The Holocaust can be effectively used in the study of economics. One needs to look at the costs of the Holocaust, not only in human lives. Jewish properties were confiscated for the Third Reich, as well as all of their personal belongings upon deportation to the camps. Another economic consideration is the cost of camp construction and maintenance. Documents exist which deal with the monetary considerations of the persecutions, the costs of transportation to the camps, and even the very locations of the camps themselves on the railhead. What could have happened if the Allies had bombed the railroads leading into the camps?

Political science and civics students have many topics for consideration with their study of the Holocaust. Such opportunities could include the rights of the individual versus the state, the issue of unjust laws and the duties of citizens to obey laws, civil liberties and the rule of law, as well as many other related questions that these topics could generate. Citizenship education takes on a whole new perspective when one views the creation of the Nazi state and the Third Reich. Couple those questions of citizenship education with the sequential denial of rights to the Jews, which eventually led to the planned annihilation of the whole race by the state, and the teacher has a perplexing but challenging course of study.


At the community level, consult area Jewish societies. Often these groups provide resource speakers or materials for classroom use. Survivors of the concentration camps will be available to speak to classes in some instances. Veterans' organizations will often provide speakers who were liberators of the concentration camps. State offices of Jewish societies may also be contacted by consulting the telephone directory, directory assistance, or the local library reference section.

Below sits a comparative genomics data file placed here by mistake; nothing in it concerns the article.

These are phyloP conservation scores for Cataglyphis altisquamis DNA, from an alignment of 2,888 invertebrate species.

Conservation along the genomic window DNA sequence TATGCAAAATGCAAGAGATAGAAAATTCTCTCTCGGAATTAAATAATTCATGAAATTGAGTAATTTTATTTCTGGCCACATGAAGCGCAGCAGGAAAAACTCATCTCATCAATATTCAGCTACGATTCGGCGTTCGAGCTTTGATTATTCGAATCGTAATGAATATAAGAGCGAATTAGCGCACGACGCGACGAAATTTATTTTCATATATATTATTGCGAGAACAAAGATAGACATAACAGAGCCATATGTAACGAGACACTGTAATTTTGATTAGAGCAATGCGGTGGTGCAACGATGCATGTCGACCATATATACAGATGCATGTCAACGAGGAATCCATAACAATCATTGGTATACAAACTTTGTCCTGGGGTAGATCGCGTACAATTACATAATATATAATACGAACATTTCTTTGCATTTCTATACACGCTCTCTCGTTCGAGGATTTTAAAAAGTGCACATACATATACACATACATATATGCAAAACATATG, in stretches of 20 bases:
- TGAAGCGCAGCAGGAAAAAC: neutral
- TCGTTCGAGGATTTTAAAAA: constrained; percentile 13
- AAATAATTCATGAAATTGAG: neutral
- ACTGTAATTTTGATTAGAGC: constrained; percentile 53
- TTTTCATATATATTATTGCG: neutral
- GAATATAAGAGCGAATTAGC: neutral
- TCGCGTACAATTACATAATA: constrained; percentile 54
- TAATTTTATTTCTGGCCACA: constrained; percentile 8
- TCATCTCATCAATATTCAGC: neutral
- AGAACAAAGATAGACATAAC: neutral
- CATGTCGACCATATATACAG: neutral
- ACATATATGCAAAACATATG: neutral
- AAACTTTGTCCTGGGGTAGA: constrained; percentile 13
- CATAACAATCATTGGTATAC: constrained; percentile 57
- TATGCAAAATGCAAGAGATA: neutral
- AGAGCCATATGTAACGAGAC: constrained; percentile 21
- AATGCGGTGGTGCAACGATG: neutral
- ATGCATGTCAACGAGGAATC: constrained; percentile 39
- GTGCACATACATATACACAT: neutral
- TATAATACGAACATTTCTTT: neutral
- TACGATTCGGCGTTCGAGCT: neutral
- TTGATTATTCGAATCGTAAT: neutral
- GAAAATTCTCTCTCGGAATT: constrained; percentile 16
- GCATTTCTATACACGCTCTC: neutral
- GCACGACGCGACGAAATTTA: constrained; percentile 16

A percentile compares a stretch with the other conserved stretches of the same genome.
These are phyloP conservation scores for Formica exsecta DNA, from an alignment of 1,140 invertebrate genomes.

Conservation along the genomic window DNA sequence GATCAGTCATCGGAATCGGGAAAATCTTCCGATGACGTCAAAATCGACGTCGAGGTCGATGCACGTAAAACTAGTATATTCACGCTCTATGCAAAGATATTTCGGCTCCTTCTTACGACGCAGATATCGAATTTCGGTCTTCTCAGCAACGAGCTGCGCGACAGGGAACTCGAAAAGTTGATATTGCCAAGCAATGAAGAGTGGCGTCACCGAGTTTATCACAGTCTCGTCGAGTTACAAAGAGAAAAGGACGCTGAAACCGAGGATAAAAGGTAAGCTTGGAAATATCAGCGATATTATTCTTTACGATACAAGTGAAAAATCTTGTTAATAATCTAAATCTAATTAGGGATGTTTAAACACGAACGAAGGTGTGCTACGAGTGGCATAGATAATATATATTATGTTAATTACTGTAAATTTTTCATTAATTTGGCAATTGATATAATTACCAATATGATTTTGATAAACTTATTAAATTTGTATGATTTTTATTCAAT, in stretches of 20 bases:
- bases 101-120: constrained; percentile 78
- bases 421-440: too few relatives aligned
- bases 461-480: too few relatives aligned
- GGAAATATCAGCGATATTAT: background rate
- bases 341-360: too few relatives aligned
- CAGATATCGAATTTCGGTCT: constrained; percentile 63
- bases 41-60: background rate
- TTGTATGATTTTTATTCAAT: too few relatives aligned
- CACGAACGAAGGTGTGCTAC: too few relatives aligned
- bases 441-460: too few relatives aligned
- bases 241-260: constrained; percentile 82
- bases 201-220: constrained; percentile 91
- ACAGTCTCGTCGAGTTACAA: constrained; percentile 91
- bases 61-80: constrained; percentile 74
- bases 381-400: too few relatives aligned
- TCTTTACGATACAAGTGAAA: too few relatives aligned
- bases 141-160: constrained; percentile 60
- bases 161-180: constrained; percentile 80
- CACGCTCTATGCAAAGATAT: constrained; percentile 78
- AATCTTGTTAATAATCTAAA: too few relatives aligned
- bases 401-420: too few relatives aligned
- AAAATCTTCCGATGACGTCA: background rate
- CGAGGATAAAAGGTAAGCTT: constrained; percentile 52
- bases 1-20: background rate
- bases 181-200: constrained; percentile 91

At the national level, the Anti-Defamation League of B'nai B'rith (ADL), 823 United Nations Plaza, New York, NY 10017, (212) 490-2525, works for civil rights and fair treatment for all citizens. The ADL maintains a speakers' bureau and 30 regional offices, and it publishes materials for teachers and students on the Holocaust.

The United States Holocaust Memorial Museum, 2000 L Street, NW, Suite 588, Washington, DC 20036-4907, (202) 653-9220, commissioned by Congress in 1980, offers a variety of educational programs on the subject and will expand those offerings with the opening of the Holocaust Memorial Museum in 1993. Regular programs include workshops and presentations, a poster series, an essay contest, and curriculum projects.

The Anne Frank Institute of Philadelphia, Lafayette Building 608, P.O. Box 40119, Philadelphia PA 19103, (215) 238-5379, is devoted to the study of genocide and the Holocaust, maintains a speakers' bureau, and conducts programs for teachers and other community groups.

The American Gathering of Jewish Holocaust Survivors, 122 W. 30th St., Suite 205, New York, NY 10001, (212) 239-4230, seeks to commemorate the Holocaust and combat anti-Semitism through programs, articles, assemblies, teacher education, and a speakers' bureau.

On the international level, the Holocaust Martyrs' and Heroes' Remembrance Authority, located at Yad Vashem in Jerusalem, Israel, is dedicated to researching the stories of the Holocaust and commemorating its victims.